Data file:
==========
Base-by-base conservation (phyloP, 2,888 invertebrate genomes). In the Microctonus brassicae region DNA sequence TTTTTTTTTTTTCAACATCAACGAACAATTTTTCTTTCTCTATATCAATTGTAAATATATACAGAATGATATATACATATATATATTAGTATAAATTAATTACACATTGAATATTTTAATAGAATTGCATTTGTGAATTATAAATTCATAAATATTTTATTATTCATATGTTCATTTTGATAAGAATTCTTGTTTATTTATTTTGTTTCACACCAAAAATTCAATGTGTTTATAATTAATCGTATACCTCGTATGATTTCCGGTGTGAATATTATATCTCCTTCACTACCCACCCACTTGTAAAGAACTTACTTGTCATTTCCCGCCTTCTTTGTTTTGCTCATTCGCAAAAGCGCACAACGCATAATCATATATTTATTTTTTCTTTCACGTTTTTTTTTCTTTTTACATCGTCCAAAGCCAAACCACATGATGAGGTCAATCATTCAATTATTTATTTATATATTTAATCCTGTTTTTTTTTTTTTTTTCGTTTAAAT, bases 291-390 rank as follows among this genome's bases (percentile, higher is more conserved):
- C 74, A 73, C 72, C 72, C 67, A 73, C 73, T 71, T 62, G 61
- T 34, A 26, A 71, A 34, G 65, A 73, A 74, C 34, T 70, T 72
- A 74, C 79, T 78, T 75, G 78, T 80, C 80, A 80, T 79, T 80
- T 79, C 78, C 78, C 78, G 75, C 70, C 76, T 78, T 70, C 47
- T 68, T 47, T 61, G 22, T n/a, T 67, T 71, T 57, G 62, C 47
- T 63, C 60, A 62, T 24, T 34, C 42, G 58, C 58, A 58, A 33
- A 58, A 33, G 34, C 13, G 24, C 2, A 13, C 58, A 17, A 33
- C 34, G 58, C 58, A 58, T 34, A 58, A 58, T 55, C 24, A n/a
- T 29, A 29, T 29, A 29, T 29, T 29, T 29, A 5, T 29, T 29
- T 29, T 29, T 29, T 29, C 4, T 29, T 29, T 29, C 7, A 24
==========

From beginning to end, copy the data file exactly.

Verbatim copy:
Base-by-base conservation (phyloP, 2,888 invertebrate genomes). In the Microctonus brassicae region DNA sequence TTTTTTTTTTTTCAACATCAACGAACAATTTTTCTTTCTCTATATCAATTGTAAATATATACAGAATGATATATACATATATATATTAGTATAAATTAATTACACATTGAATATTTTAATAGAATTGCATTTGTGAATTATAAATTCATAAATATTTTATTATTCATATGTTCATTTTGATAAGAATTCTTGTTTATTTATTTTGTTTCACACCAAAAATTCAATGTGTTTATAATTAATCGTATACCTCGTATGATTTCCGGTGTGAATATTATATCTCCTTCACTACCCACCCACTTGTAAAGAACTTACTTGTCATTTCCCGCCTTCTTTGTTTTGCTCATTCGCAAAAGCGCACAACGCATAATCATATATTTATTTTTTCTTTCACGTTTTTTTTTCTTTTTACATCGTCCAAAGCCAAACCACATGATGAGGTCAATCATTCAATTATTTATTTATATATTTAATCCTGTTTTTTTTTTTTTTTTCGTTTAAAT, bases 291-390 rank as follows among this genome's bases (percentile, higher is more conserved):
- C 74, A 73, C 72, C 72, C 67, A 73, C 73, T 71, T 62, G 61
- T 34, A 26, A 71, A 34, G 65, A 73, A 74, C 34, T 70, T 72
- A 74, C 79, T 78, T 75, G 78, T 80, C 80, A 80, T 79, T 80
- T 79, C 78, C 78, C 78, G 75, C 70, C 76, T 78, T 70, C 47
- T 68, T 47, T 61, G 22, T n/a, T 67, T 71, T 57, G 62, C 47
- T 63, C 60, A 62, T 24, T 34, C 42, G 58, C 58, A 58, A 33
- A 58, A 33, G 34, C 13, G 24, C 2, A 13, C 58, A 17, A 33
- C 34, G 58, C 58, A 58, T 34, A 58, A 58, T 55, C 24, A n/a
- T 29, A 29, T 29, A 29, T 29, T 29, T 29, A 5, T 29, T 29
- T 29, T 29, T 29, T 29, C 4, T 29, T 29, T 29, C 7, A 24